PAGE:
Since I knew about the Mind Rots and my decks lacked reactive cards anyway, much of the skill was removed from the game. I felt like such a newb. I played every card as I drew it without holding any cards in my hand, not even for bluffing value. Even my attacking and blocking decisions were pretty straightforward. I very quickly came to the realization that I would probably lose the game, so I planned accordingly. I decided to play a game that would allow me to win if I drew the right cards in more or less the right order. While this isn’t a strategy I generally recommend, sometimes you aren’t left with many other options. In this case, it happened to work out. On the last turn of the game, I drew a Glorious Charge that I had boarded in. He was at 3 life, and I attacked with my Huntbeast and my remaining Eagle. He chose to double-block the Beast and let the Eagle through. I cast the more-glorious-than-usual Charge for the win, and he looked at the fistful of cards still in his hand and the zero cards in my hand and said, “I’m not really sure how I lost that game.”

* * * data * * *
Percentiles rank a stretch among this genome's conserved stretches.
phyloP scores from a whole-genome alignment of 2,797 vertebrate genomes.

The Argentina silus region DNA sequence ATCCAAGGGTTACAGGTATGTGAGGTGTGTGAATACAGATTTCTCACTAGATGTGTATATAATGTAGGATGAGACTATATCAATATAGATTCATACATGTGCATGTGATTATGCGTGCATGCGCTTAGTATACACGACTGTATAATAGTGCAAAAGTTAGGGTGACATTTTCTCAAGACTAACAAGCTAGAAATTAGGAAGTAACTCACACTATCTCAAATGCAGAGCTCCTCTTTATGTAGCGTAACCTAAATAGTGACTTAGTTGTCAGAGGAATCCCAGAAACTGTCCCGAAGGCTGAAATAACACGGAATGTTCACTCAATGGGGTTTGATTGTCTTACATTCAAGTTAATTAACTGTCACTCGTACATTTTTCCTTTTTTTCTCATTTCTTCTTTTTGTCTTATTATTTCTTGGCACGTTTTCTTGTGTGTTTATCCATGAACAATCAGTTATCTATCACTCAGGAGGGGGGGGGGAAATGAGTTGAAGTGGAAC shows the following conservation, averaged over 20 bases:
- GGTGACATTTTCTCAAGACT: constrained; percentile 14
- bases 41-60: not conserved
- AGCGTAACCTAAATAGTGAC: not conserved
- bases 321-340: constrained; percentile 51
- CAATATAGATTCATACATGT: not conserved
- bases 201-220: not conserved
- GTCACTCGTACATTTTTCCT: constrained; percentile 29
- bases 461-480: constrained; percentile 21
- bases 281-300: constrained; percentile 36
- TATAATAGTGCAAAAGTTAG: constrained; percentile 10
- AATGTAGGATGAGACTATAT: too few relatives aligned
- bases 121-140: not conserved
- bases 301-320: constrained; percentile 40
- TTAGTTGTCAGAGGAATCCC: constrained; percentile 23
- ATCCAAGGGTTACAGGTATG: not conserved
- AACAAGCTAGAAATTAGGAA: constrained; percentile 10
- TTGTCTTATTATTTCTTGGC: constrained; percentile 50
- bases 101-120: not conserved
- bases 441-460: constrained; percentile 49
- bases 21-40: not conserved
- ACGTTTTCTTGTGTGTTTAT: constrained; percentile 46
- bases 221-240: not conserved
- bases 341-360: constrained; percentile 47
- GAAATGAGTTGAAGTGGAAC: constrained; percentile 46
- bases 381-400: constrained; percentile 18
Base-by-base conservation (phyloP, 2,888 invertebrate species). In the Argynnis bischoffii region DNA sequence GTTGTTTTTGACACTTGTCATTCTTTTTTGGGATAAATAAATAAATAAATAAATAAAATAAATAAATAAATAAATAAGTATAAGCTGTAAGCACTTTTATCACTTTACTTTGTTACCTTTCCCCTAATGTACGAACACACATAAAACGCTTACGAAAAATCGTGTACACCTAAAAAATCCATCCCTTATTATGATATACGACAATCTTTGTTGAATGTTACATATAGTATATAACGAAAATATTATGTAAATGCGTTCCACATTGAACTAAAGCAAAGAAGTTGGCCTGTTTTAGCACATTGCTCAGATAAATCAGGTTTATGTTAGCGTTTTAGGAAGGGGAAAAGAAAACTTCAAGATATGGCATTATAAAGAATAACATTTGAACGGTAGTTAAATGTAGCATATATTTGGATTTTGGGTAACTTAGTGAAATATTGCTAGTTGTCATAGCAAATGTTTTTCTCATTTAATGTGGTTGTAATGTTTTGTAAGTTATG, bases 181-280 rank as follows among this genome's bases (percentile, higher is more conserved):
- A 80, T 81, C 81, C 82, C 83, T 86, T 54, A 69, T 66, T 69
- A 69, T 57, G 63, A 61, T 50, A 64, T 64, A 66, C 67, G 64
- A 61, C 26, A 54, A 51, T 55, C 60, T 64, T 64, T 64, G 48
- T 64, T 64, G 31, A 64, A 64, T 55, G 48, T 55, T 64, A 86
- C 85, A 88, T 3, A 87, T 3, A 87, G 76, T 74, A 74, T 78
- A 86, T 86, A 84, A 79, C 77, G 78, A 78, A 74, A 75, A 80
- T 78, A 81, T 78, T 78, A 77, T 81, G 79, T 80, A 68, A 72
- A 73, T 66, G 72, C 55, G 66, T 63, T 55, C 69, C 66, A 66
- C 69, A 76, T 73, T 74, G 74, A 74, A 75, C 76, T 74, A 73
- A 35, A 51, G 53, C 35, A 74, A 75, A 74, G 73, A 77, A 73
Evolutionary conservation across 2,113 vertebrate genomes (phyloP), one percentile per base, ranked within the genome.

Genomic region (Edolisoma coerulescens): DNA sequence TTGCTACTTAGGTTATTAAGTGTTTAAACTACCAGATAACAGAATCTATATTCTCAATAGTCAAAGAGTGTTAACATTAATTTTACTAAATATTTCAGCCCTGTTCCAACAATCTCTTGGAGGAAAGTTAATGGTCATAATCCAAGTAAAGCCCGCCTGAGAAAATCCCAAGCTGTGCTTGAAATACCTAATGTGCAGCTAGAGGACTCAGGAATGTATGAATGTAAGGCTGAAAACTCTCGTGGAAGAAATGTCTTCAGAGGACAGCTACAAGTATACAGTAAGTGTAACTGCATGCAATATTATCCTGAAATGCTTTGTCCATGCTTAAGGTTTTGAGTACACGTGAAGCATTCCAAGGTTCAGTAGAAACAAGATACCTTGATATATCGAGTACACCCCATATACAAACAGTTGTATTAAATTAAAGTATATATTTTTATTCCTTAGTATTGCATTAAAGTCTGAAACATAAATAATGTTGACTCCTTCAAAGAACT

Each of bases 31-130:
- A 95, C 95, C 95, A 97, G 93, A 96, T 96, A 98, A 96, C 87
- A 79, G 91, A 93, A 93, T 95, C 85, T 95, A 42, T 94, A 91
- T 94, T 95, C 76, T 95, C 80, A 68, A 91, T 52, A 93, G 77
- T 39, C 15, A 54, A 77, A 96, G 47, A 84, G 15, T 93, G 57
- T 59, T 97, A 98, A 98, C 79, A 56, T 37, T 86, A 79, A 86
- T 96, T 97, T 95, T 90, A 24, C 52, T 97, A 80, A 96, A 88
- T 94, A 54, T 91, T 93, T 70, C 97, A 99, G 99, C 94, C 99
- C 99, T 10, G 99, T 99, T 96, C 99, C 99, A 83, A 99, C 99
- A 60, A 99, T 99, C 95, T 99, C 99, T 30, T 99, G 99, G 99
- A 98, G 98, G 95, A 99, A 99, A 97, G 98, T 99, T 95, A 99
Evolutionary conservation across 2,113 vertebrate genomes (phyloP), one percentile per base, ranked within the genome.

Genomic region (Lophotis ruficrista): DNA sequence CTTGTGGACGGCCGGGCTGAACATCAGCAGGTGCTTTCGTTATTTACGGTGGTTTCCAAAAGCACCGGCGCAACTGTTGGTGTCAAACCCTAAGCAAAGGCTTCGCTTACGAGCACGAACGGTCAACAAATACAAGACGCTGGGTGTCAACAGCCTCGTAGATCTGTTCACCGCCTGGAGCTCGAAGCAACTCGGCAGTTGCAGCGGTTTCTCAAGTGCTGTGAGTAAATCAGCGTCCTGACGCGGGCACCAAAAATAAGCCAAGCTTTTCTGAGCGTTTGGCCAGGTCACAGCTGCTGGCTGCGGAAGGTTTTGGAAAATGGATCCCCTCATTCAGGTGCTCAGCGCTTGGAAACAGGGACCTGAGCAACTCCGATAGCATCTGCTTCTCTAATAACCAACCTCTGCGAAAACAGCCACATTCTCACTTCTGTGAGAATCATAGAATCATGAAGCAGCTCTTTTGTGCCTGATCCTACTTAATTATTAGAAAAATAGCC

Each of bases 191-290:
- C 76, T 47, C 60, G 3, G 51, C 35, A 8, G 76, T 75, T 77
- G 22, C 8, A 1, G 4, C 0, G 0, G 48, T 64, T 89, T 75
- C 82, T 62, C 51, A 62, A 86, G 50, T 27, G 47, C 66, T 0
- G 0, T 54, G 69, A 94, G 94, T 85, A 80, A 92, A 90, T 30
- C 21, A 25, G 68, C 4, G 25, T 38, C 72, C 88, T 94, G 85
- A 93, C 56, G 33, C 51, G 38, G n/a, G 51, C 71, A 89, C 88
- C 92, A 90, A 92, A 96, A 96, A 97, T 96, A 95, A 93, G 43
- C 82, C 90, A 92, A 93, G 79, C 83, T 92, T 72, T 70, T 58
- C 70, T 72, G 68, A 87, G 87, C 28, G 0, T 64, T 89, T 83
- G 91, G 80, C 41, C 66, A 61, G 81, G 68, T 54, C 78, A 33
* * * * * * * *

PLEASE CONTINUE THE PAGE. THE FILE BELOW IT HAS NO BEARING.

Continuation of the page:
Unfortunately, my glory was short lived. In Game 3, I kept a one-land hand on the draw with three 2-drops and my Pacifism. I didn’t draw a second land the entire game, and I was suddenly 0–2 with the deck.

Primal Huntbeast